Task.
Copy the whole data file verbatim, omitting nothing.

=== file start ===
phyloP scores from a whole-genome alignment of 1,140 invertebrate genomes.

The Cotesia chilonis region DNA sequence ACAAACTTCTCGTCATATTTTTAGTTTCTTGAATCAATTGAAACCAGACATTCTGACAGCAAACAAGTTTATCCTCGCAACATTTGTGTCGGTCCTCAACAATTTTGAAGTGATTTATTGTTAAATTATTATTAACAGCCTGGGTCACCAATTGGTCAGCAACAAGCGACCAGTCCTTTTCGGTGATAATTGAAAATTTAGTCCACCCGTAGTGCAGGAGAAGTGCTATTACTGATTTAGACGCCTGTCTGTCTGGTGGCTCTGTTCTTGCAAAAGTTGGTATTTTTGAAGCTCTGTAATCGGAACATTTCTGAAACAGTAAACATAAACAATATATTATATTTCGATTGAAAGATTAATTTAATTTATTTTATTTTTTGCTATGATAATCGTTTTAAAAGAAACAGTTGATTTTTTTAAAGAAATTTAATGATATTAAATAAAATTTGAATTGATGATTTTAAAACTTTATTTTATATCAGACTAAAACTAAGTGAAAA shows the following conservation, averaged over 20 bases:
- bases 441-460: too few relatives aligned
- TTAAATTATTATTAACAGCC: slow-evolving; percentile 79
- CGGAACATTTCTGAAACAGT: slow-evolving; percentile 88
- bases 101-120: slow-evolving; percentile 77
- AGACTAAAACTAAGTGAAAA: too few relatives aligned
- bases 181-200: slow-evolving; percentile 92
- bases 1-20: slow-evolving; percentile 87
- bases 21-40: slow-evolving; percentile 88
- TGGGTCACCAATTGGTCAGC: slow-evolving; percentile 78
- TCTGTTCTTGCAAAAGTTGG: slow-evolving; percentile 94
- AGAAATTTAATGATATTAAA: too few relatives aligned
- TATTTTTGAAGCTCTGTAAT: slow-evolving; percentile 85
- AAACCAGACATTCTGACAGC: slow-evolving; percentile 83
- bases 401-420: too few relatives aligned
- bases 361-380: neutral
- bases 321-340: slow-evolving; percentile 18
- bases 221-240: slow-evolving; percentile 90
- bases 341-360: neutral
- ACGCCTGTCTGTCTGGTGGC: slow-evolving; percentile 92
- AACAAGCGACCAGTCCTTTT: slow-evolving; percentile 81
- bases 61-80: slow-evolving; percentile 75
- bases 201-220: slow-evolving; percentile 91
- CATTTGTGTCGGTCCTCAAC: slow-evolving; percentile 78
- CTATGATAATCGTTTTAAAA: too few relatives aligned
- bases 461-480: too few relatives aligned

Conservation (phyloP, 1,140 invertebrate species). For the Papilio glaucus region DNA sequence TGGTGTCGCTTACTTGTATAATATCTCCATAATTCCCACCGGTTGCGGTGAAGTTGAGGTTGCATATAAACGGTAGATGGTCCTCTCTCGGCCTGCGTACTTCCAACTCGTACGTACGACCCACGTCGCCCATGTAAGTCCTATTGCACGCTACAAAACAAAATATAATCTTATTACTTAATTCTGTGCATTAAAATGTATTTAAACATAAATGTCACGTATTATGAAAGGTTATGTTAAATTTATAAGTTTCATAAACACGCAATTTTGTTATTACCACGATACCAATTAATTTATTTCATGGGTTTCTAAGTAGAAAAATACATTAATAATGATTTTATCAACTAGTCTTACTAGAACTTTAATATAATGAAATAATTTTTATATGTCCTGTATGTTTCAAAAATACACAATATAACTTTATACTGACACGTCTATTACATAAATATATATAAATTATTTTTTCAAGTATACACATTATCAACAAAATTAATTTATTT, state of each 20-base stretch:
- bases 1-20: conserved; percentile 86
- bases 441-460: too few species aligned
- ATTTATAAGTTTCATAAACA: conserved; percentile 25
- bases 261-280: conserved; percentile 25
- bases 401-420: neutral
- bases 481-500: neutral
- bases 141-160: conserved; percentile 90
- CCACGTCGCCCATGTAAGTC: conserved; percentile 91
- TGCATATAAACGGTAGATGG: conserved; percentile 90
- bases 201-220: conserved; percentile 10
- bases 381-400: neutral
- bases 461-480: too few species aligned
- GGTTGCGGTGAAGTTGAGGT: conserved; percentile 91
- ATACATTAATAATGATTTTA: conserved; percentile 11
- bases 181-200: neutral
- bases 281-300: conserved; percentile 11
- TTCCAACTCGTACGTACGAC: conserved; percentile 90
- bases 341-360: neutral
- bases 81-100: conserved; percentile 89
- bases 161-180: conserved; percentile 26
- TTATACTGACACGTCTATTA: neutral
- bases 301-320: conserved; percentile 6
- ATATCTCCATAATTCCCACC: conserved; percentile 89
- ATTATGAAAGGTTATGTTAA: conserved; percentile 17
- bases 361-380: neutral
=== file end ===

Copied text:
phyloP scores from a whole-genome alignment of 1,140 invertebrate genomes.

The Cotesia chilonis region DNA sequence ACAAACTTCTCGTCATATTTTTAGTTTCTTGAATCAATTGAAACCAGACATTCTGACAGCAAACAAGTTTATCCTCGCAACATTTGTGTCGGTCCTCAACAATTTTGAAGTGATTTATTGTTAAATTATTATTAACAGCCTGGGTCACCAATTGGTCAGCAACAAGCGACCAGTCCTTTTCGGTGATAATTGAAAATTTAGTCCACCCGTAGTGCAGGAGAAGTGCTATTACTGATTTAGACGCCTGTCTGTCTGGTGGCTCTGTTCTTGCAAAAGTTGGTATTTTTGAAGCTCTGTAATCGGAACATTTCTGAAACAGTAAACATAAACAATATATTATATTTCGATTGAAAGATTAATTTAATTTATTTTATTTTTTGCTATGATAATCGTTTTAAAAGAAACAGTTGATTTTTTTAAAGAAATTTAATGATATTAAATAAAATTTGAATTGATGATTTTAAAACTTTATTTTATATCAGACTAAAACTAAGTGAAAA shows the following conservation, averaged over 20 bases:
- bases 441-460: too few relatives aligned
- TTAAATTATTATTAACAGCC: slow-evolving; percentile 79
- CGGAACATTTCTGAAACAGT: slow-evolving; percentile 88
- bases 101-120: slow-evolving; percentile 77
- AGACTAAAACTAAGTGAAAA: too few relatives aligned
- bases 181-200: slow-evolving; percentile 92
- bases 1-20: slow-evolving; percentile 87
- bases 21-40: slow-evolving; percentile 88
- TGGGTCACCAATTGGTCAGC: slow-evolving; percentile 78
- TCTGTTCTTGCAAAAGTTGG: slow-evolving; percentile 94
- AGAAATTTAATGATATTAAA: too few relatives aligned
- TATTTTTGAAGCTCTGTAAT: slow-evolving; percentile 85
- AAACCAGACATTCTGACAGC: slow-evolving; percentile 83
- bases 401-420: too few relatives aligned
- bases 361-380: neutral
- bases 321-340: slow-evolving; percentile 18
- bases 221-240: slow-evolving; percentile 90
- bases 341-360: neutral
- ACGCCTGTCTGTCTGGTGGC: slow-evolving; percentile 92
- AACAAGCGACCAGTCCTTTT: slow-evolving; percentile 81
- bases 61-80: slow-evolving; percentile 75
- bases 201-220: slow-evolving; percentile 91
- CATTTGTGTCGGTCCTCAAC: slow-evolving; percentile 78
- CTATGATAATCGTTTTAAAA: too few relatives aligned
- bases 461-480: too few relatives aligned

Conservation (phyloP, 1,140 invertebrate species). For the Papilio glaucus region DNA sequence TGGTGTCGCTTACTTGTATAATATCTCCATAATTCCCACCGGTTGCGGTGAAGTTGAGGTTGCATATAAACGGTAGATGGTCCTCTCTCGGCCTGCGTACTTCCAACTCGTACGTACGACCCACGTCGCCCATGTAAGTCCTATTGCACGCTACAAAACAAAATATAATCTTATTACTTAATTCTGTGCATTAAAATGTATTTAAACATAAATGTCACGTATTATGAAAGGTTATGTTAAATTTATAAGTTTCATAAACACGCAATTTTGTTATTACCACGATACCAATTAATTTATTTCATGGGTTTCTAAGTAGAAAAATACATTAATAATGATTTTATCAACTAGTCTTACTAGAACTTTAATATAATGAAATAATTTTTATATGTCCTGTATGTTTCAAAAATACACAATATAACTTTATACTGACACGTCTATTACATAAATATATATAAATTATTTTTTCAAGTATACACATTATCAACAAAATTAATTTATTT, state of each 20-base stretch:
- bases 1-20: conserved; percentile 86
- bases 441-460: too few species aligned
- ATTTATAAGTTTCATAAACA: conserved; percentile 25
- bases 261-280: conserved; percentile 25
- bases 401-420: neutral
- bases 481-500: neutral
- bases 141-160: conserved; percentile 90
- CCACGTCGCCCATGTAAGTC: conserved; percentile 91
- TGCATATAAACGGTAGATGG: conserved; percentile 90
- bases 201-220: conserved; percentile 10
- bases 381-400: neutral
- bases 461-480: too few species aligned
- GGTTGCGGTGAAGTTGAGGT: conserved; percentile 91
- ATACATTAATAATGATTTTA: conserved; percentile 11
- bases 181-200: neutral
- bases 281-300: conserved; percentile 11
- TTCCAACTCGTACGTACGAC: conserved; percentile 90
- bases 341-360: neutral
- bases 81-100: conserved; percentile 89
- bases 161-180: conserved; percentile 26
- TTATACTGACACGTCTATTA: neutral
- bases 301-320: conserved; percentile 6
- ATATCTCCATAATTCCCACC: conserved; percentile 89
- ATTATGAAAGGTTATGTTAA: conserved; percentile 17
- bases 361-380: neutral